Nurse Leaders Mount Campaign in Large State with Small-Town Feel

    • March 19, 2013

For Cynthia Gustafson, a nurse leader from Montana, living in a frontier state has its advantages.

“It’s like living in a small town,” Gustafson said. “We know each other. We have easy access to policy-makers. They might be your neighbors or your friends—or even your students.”

So it is for Gustafson. Just last month she attended a legislative hearing on a bill that would strengthen nursing workforce data collection efforts in the state. When she got there, she met a lawmaker who was studying to be a nurse and had attended a lecture she had given—and the beginnings of a partnership were born. “He said, ‘Didn’t you come and speak to our class?’ And here he is a representative in the state Legislature. It’s good to make those connections.”

The small-town feel of Montana—one of the country’s largest states by area but one of its smallest by population—makes Gustafson’s job as co-lead of a campaign to improve health and health care by transforming the nursing profession that much easier. When Gustafson, PhD, RN, executive director of the Montana Board of Nursing (MHA), wants to hold a statewide meeting on nurse education policy, for example, she can simply contact her friends at the state’s nurse education programs and arrange a conference call.

Another advantage is the state’s pioneer culture, which in previous centuries translated into early support for voting rights for, and political representation by, women, among other things. In more recent years, that cultural tradition has led to independence for nurse practitioners.

Indeed, unlike their peers in many other states, nurse practitioners in Montana have full prescriptive authority and are not required to practice under the supervision of a physician. “Montanans look at nurses as very capable individuals who really serve a need in our rural state,” Gustafson said. “We’re always looking at ways to maximize the expertise of our citizens, and this is a way we can do that.”

The ‘Outback of the United States’

But the campaign to transform nursing also faces hurdles. Promoting the work of the coalition in a state as large as Montana is difficult, as is working on a national campaign from the mountainous West. “Sometimes we feel really isolated,” Gustafson said. “I call us the outback of the United States.” The campaign also faces more typical challenges, such as raising enough money to sustain its work and cultivating partnerships with non-nursing professionals.

The Montana Center to Advance Health through Nursing came together in 2010 when Gustafson and Casey Blumenthal, MHSA, RN, CAE, a nurse who is now vice president of MHA…An Association of Montana Health Care Providers, held a gathering to watch a webinar marking the release of a report by the Institute of Medicine (IOM) on the future of the nursing profession.

Participants organized and formed the center, which was recognized in 2011 as an Action Coalition by the Future of Nursing: Campaign for Action, a joint effort of AARP, the AARP Foundation, and the Robert Wood Johnson Foundation (RWJF). Action Coalitions, state-level groups of nurses and nursing champions, are the driving force behind the campaign, which aims to transform health care through nursing.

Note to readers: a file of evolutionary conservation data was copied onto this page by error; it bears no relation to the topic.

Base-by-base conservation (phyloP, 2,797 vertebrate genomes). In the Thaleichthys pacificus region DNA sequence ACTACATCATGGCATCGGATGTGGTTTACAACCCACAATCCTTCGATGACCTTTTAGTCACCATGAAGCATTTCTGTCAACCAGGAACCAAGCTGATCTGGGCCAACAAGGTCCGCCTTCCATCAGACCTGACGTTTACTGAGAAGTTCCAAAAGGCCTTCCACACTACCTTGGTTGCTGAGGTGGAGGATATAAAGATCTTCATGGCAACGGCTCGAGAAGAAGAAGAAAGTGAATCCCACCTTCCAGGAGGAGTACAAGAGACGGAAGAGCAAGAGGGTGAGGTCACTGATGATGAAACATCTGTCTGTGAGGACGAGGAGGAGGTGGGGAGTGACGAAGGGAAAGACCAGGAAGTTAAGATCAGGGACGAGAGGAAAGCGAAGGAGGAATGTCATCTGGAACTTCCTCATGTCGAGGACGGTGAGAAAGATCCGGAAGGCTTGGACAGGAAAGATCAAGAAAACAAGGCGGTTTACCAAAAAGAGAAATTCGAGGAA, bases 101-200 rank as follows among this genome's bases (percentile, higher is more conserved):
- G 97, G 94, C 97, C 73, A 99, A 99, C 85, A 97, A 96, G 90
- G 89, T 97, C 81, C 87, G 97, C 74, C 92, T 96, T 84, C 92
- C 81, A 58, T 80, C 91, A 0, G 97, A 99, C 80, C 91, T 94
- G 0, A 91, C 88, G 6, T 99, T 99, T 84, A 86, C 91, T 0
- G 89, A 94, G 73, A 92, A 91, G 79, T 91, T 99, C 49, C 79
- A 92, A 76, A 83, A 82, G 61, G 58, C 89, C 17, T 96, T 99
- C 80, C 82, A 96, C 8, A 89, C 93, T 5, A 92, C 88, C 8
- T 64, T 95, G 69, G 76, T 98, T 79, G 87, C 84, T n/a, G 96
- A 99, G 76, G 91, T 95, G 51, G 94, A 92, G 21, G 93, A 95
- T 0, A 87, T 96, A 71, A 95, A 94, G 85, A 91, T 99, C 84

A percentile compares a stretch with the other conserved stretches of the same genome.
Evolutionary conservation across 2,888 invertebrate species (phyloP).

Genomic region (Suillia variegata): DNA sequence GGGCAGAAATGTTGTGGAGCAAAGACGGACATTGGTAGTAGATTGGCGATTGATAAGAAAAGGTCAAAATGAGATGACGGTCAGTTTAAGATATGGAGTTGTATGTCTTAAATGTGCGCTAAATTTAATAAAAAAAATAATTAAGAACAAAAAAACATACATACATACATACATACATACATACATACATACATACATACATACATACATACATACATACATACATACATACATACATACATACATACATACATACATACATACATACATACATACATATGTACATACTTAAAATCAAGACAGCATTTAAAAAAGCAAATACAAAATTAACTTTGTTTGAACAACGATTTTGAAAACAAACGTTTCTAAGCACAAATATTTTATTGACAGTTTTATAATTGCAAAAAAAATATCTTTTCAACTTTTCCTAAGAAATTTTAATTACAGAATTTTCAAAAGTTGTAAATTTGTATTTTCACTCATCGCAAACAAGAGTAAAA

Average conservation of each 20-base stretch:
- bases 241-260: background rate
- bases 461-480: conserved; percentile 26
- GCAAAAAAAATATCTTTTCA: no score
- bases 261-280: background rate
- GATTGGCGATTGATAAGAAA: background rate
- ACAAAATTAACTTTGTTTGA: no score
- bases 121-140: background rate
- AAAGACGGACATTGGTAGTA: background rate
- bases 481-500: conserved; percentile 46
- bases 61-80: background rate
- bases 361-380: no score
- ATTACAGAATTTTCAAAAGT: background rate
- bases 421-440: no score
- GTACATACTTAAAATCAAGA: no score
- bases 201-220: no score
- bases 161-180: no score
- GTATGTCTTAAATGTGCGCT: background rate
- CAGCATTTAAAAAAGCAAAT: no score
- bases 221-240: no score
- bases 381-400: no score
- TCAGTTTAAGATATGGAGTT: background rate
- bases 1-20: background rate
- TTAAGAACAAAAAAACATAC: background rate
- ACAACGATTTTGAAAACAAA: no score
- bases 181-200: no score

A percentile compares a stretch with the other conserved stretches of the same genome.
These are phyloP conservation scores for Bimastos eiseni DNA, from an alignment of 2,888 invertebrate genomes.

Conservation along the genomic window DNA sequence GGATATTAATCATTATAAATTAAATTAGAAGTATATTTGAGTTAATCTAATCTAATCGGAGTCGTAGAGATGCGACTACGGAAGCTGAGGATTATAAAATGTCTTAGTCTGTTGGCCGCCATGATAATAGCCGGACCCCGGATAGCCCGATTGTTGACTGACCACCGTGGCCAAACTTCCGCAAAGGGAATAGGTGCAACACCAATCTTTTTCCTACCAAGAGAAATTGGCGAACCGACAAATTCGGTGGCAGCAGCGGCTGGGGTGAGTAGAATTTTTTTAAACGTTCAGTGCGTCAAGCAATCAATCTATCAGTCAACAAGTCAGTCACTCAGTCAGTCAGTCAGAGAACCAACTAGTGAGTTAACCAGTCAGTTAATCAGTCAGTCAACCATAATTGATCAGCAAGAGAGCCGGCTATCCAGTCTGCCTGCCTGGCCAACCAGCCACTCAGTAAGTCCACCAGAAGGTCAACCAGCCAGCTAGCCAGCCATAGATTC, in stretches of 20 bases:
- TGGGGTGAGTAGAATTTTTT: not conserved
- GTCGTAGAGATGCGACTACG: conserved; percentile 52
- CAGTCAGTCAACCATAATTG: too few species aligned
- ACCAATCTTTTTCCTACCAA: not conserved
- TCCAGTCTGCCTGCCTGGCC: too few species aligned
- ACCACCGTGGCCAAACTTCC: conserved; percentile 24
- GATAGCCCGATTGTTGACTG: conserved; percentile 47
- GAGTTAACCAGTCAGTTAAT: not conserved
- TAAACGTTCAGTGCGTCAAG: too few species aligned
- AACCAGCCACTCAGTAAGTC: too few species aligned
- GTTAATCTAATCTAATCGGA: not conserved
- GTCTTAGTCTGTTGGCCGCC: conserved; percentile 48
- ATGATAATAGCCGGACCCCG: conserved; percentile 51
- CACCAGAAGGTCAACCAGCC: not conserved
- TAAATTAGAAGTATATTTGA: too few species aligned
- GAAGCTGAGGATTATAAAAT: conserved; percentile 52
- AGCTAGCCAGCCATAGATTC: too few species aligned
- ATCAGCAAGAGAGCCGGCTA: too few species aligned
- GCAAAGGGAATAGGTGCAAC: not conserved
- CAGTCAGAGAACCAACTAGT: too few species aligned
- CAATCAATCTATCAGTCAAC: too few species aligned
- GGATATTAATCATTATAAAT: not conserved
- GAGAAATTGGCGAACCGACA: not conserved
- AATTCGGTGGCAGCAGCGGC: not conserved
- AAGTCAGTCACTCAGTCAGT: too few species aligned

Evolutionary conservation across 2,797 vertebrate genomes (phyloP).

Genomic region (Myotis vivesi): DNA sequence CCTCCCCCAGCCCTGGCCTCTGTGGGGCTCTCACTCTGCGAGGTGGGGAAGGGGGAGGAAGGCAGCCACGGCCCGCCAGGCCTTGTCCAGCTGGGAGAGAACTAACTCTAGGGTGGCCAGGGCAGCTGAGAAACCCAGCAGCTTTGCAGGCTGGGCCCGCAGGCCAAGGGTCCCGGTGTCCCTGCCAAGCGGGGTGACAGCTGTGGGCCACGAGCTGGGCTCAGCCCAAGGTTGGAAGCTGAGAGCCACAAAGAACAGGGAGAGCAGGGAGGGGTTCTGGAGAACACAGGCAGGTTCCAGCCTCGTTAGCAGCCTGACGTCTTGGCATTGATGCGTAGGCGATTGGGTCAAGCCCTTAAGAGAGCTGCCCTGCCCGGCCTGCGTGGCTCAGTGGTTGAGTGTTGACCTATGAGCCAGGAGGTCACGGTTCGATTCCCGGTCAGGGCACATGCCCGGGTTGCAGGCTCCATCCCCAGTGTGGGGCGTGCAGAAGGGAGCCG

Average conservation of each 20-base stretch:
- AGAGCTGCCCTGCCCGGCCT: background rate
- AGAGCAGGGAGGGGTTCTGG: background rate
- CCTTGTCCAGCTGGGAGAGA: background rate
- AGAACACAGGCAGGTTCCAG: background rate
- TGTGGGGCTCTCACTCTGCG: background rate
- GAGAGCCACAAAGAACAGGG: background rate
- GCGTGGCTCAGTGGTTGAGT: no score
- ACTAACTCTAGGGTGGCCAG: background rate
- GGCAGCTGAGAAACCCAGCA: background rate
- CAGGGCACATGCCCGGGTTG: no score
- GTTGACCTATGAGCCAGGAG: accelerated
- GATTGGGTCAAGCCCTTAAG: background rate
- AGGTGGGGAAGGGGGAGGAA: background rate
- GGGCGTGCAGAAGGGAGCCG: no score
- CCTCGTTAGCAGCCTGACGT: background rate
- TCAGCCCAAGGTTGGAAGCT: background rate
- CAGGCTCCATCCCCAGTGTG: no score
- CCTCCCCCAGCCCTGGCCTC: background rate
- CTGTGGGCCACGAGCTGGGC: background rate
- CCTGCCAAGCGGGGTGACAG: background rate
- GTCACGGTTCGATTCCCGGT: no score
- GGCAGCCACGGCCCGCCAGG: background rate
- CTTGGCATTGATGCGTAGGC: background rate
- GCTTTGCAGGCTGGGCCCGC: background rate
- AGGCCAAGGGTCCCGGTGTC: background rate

The center has a mailing list of about 200 people and is governed by a steering committee comprised of a diverse array of nurses (and a non-nurse). Members have targeted four main priorities relating to education, practice, leadership, and data collection.

A big accomplishment came last summer when the center was awarded a $300,000 grant from RWJF to help implement a plan to increase the proportion of nurses with baccalaureate degrees to 80 percent—a key recommendation of the IOM report on the future of nursing. Montana is using its RWJF Academic Progression in Nursing grant to facilitate the seamless transition of academic progression in nursing through a statewide model curriculum.

The center is also promoting legislation that would enable the State Board of Nursing to collect certain data points from nurses when they apply to renew their practice licenses. That, proponents say, would improve data about the state’s nursing workforce, which in turn would help the education and health care communities identify emerging problems and take steps to avert them.

Other specific goals include the creation of nurse residency programs to help new nurses transition into practice, which will help health care organizations recruit and retain nurses—a particular challenge in a rural state like Montana. The center is also working to cultivate nurse leaders across the state so they can play a larger role in the redesign of the health care system.

But perhaps the biggest accomplishment has been the coming together of the state’s nurses and nurse champions and the creation of shared goals for the future of the profession, Gustafson said. Last year, the center held a statewide leadership conference that drew 150 people—a gathering that is considered a “huge crowd” in Montana, she noted. The center plans to hold its second annual conference in April.

Organizations such as the State Board of Nursing, nurse education systems, and health care employers are “on the same page,” Gustafson said. “We are really excited to be part of the coalition and have support from the Robert Wood Johnson Foundation. It’s incredible for us, as a small state, to be at the table with everyone else.”

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